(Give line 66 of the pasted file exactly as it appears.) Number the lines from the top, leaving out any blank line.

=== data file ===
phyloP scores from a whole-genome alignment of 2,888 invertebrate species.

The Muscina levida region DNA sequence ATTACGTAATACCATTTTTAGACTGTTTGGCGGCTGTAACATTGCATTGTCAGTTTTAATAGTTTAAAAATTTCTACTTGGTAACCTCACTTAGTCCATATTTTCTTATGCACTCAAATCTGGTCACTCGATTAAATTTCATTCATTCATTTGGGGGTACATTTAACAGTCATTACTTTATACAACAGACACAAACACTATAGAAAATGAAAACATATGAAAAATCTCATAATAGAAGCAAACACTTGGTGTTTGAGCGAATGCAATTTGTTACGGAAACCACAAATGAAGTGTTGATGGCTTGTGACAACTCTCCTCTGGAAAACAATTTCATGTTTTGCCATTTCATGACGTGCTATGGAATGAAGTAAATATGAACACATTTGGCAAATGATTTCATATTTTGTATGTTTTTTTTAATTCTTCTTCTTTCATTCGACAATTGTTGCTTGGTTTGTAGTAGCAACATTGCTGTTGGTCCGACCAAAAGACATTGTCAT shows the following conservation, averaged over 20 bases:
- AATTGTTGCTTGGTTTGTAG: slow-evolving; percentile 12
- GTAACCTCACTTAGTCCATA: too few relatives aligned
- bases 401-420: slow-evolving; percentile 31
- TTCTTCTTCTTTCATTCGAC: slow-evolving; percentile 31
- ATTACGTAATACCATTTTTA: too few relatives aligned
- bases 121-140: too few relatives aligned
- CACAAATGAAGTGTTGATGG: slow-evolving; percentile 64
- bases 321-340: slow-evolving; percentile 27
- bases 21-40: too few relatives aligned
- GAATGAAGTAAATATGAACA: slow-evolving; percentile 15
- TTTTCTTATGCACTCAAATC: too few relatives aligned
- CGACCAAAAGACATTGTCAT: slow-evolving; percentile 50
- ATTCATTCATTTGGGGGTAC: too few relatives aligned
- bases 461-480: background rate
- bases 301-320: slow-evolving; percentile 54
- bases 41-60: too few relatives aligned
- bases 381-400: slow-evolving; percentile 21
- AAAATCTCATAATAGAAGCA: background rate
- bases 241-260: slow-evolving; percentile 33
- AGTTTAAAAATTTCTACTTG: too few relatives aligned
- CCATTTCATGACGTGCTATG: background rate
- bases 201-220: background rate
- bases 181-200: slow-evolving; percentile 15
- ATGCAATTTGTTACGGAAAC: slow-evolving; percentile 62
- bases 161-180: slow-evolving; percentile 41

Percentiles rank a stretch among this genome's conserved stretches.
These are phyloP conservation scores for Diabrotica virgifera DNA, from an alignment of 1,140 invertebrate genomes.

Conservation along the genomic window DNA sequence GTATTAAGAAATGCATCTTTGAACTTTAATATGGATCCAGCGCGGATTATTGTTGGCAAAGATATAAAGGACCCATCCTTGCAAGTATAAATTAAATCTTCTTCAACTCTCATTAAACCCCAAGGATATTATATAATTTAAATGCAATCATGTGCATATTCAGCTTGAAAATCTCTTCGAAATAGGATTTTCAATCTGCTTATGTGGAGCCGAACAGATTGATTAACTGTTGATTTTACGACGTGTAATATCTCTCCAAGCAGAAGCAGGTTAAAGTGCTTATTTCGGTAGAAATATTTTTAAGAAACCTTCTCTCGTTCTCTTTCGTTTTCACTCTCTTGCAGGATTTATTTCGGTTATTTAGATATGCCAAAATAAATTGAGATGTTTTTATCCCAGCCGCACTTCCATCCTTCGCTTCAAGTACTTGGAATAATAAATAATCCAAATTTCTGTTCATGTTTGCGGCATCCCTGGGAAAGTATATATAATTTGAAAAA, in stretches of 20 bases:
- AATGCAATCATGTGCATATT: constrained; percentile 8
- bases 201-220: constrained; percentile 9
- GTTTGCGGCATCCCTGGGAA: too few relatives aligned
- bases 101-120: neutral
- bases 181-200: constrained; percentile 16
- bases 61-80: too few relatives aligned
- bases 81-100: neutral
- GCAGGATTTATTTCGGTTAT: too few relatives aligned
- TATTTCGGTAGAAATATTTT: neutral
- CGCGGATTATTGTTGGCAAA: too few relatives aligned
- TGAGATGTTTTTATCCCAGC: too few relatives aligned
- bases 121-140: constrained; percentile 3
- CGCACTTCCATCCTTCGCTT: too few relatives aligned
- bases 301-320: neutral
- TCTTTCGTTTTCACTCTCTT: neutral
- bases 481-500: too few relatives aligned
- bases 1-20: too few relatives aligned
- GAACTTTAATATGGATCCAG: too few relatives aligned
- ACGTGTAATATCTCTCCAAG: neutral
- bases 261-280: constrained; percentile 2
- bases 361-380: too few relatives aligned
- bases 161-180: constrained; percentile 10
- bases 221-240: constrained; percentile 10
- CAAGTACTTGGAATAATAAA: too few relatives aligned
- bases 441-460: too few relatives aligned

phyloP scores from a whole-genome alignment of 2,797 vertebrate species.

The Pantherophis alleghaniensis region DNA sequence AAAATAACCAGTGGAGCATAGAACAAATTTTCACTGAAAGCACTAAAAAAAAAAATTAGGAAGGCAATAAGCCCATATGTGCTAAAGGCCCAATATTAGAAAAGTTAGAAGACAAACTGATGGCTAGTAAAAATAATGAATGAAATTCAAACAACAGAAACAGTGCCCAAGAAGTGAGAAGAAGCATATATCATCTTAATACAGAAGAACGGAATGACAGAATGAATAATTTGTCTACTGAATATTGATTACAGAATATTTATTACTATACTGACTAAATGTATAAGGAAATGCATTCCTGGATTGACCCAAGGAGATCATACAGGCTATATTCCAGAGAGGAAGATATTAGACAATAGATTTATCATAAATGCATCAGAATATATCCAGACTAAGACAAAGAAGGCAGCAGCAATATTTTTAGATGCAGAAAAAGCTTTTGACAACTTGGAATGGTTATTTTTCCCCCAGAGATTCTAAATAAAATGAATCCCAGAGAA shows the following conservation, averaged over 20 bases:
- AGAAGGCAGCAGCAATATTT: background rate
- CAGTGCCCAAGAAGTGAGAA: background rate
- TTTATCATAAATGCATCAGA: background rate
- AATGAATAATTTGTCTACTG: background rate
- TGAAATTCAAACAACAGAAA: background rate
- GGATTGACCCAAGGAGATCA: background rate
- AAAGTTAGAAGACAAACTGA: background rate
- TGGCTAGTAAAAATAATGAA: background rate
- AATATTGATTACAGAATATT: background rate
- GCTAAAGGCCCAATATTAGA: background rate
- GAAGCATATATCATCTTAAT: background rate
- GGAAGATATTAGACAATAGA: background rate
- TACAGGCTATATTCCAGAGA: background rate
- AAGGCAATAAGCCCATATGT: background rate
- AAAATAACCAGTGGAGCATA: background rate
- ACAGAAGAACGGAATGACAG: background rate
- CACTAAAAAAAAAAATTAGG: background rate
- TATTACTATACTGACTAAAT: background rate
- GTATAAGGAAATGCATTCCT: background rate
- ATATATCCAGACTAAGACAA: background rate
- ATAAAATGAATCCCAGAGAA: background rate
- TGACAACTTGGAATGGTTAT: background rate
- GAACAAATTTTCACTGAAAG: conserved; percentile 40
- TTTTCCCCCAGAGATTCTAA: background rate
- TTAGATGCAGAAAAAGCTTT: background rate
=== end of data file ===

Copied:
- AATATTGATTACAGAATATT: background rate